Gadget insurance: consumers, do your research

Buyers can be confused over what policies cover, how long they last and when to update them

Insurance policies for gadets can save consumers money but can also be confusing. File photograph: Daniel Law/PA Wire

Insurance policies for gadets can save consumers money but can also be confusing. File photograph: Daniel Law/PA Wire


Gadget insurance would seem to make sense in a world where a smart phone costing €1,000 can be all too easily ripped from one’s hand by a canny criminal or smashed into pieces if dropped onto an unforgiving floor tile.

Compared to the potential losses, the pricing of many policies look attractive. Some premiums start at less than €10 a month, and salespeople - sometimes operating on hefty commissions - can make the proposition seem very attractive.

Anyone with such a policy who has ever fallen victim to crime connected to their device or lost their phone in a pub or seen it fall and smash on a hard floor and then gone on to make a successful claim will certainly sing its praises. 

But for all those who have benefited from having gadget insurance, there are others who have paid premiums faithfully only to find out that when they need to make a claim - for whatever reason - the small print is working against them.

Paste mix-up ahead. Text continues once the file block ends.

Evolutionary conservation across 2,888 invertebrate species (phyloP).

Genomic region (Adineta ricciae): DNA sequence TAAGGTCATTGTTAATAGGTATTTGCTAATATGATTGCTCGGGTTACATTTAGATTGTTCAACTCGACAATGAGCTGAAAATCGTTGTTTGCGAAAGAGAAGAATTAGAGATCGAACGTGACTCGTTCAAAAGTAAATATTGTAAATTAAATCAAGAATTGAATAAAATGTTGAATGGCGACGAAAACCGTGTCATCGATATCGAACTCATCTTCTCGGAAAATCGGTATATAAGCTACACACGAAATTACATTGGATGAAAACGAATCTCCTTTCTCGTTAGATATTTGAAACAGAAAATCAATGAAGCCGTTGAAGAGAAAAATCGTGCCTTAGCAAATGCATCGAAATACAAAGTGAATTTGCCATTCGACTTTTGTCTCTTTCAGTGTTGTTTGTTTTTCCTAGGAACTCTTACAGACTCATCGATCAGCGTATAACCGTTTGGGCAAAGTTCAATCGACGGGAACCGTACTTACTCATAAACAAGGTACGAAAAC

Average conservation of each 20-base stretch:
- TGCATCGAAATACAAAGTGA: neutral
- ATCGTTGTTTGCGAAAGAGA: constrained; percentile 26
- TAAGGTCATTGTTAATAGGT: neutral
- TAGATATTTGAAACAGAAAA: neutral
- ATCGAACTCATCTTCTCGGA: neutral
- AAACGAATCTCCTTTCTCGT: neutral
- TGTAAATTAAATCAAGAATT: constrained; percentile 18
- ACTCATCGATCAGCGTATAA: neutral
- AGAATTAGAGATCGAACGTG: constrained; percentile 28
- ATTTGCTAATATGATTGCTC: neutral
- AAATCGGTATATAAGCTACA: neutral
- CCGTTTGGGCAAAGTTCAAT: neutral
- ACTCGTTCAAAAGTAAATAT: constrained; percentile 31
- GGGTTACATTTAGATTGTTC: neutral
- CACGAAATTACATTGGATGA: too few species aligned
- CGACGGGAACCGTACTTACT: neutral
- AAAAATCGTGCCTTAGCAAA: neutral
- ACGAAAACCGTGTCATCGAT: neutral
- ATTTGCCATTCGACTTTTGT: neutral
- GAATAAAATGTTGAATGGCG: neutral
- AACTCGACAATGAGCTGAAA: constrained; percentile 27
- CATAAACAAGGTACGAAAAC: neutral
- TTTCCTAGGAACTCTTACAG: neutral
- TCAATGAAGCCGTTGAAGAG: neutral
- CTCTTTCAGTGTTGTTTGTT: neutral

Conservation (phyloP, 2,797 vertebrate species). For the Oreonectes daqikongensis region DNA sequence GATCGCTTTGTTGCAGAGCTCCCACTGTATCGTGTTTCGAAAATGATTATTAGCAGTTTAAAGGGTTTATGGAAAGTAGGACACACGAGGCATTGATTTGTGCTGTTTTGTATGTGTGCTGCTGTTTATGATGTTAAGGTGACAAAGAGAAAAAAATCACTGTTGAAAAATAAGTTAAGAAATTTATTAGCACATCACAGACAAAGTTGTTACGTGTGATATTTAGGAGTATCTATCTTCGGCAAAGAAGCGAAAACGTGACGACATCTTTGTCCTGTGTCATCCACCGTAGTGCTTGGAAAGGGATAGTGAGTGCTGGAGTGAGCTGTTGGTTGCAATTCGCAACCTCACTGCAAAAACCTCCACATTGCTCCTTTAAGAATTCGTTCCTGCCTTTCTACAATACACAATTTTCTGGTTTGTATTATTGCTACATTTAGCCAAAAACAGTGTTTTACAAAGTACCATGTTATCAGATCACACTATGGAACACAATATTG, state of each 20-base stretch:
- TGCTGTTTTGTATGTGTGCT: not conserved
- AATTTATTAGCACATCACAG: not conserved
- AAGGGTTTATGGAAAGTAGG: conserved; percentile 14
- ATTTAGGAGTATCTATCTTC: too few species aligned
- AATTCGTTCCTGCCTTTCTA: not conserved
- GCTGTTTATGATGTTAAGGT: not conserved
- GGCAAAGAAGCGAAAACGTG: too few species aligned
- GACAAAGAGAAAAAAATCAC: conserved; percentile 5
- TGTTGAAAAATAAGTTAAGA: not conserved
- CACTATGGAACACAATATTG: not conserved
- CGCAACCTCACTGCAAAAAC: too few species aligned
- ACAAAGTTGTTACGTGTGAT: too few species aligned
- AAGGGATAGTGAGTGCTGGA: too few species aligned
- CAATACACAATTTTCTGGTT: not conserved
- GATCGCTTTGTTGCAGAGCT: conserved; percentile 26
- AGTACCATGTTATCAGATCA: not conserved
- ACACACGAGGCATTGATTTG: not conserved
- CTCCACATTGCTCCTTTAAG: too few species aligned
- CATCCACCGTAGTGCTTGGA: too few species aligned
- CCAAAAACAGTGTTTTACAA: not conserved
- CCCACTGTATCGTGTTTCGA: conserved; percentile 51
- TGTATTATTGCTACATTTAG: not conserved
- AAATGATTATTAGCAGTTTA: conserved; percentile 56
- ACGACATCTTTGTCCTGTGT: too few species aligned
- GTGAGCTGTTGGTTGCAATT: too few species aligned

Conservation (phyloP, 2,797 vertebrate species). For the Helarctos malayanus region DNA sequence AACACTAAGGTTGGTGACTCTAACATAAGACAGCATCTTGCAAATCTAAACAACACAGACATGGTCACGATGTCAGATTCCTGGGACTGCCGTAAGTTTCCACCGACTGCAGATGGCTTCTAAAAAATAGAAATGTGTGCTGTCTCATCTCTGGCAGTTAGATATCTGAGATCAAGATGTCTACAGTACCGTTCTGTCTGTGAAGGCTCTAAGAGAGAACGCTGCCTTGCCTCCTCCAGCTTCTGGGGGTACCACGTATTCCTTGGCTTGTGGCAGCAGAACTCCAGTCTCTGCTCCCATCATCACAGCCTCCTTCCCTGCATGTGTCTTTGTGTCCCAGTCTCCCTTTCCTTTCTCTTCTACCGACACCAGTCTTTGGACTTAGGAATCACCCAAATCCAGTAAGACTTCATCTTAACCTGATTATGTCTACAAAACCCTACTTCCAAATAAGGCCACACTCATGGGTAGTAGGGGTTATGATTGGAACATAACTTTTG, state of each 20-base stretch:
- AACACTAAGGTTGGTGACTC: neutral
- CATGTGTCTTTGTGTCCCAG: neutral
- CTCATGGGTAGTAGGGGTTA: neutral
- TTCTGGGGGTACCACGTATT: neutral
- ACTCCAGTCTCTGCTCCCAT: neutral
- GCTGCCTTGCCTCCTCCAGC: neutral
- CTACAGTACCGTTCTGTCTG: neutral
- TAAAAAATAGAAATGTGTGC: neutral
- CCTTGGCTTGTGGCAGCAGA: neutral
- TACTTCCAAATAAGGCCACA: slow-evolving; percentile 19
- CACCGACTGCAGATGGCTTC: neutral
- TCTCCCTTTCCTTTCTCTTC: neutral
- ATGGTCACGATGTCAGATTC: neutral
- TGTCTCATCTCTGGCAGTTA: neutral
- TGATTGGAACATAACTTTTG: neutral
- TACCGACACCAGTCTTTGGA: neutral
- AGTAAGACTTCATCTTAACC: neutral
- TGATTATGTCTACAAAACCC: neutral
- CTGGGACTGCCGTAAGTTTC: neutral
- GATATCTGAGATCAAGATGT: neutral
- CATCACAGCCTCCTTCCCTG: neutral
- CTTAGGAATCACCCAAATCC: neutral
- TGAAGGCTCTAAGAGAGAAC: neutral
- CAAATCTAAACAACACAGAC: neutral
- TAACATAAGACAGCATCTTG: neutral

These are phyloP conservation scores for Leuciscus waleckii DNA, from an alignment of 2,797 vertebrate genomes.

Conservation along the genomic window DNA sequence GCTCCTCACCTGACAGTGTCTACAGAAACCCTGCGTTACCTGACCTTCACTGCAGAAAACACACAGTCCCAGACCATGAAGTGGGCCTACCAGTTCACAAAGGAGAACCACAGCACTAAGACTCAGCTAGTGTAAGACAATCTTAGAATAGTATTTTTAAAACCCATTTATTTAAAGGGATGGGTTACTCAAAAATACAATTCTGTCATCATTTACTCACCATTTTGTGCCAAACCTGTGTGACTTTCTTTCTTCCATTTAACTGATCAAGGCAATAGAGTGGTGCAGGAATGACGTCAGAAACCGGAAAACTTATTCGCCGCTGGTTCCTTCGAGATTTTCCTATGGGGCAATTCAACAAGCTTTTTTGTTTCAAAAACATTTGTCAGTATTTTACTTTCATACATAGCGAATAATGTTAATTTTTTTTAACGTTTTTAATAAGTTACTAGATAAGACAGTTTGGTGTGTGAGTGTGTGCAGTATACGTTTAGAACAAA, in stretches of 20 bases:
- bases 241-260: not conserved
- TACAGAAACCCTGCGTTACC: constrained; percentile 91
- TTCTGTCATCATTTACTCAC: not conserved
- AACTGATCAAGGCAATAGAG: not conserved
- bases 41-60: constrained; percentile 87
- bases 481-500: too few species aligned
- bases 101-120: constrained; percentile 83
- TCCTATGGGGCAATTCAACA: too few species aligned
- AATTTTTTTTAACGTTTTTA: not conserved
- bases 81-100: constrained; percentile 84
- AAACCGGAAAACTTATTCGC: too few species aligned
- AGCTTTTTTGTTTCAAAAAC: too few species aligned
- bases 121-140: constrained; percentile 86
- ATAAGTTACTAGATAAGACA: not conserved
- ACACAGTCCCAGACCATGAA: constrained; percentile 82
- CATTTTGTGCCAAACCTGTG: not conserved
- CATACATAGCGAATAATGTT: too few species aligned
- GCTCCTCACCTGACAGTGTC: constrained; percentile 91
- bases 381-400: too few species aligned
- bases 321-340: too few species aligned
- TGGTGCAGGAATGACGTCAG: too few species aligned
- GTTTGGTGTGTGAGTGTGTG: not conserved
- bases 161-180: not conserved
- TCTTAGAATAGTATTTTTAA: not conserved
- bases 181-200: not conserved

There are others who don’t understand or who were never told that some gadget insurance policies can run for as long as five years unless cancelled by the policy holder, and as a result continue to pay premiums for gadgets that they no longer have any use for.

There are more who only sign up for such products because of a hard sell and, in truth, have no idea what they are paying for. Such confusion is always going to work against the consumer.

Recent studies from the ESRI and its reviews of international literature suggest that when a financial product has too many features consumer frequently make the wrong decisions - and in many instances “too many” means more than two or three features.

The ERSI also highlights that consumers often agree to add-on insurance at the point of sale due to emotional and other factors that can prompt what is known as “decision fatigue” - which “limits a consumer’s ability to fully understand the terms and conditions, for example, if an excess applies, and the overall cost of the insurance,” the Central Bank says.

All too often when people make claims they find their cover is not as broad as they assumed because the list of exclusions can be long. Moreover, payouts can be denied with little or no room for appeal.

There is also a lack of awareness of what needs to be done ahead of making a claim, and this means many people who have legitimate claims lose out because they don’t take the right steps in the right time frame. Others are disappointed when they realise they are not automatically entitled to a new device if something happens to an existing one.

Sometimes excesses are so high as to make claims pointless, while people are frequently unaware they need to update their insurance every time they update their phone and that failure to do so could lead to a person paying a premium on the double.

That is not to say such insurance policies are worthless - far from it. They can save consumers a lot of financial heartache - and, at more than 90 per cent, the acceptance rate for claims is impressive. 

But if this report tells us nothing else, it tells us that knowledge is power and consumers need to more to inform themselves as to what they are buying while those doing the selling need to do more to make the acquisition of that knowledge easier.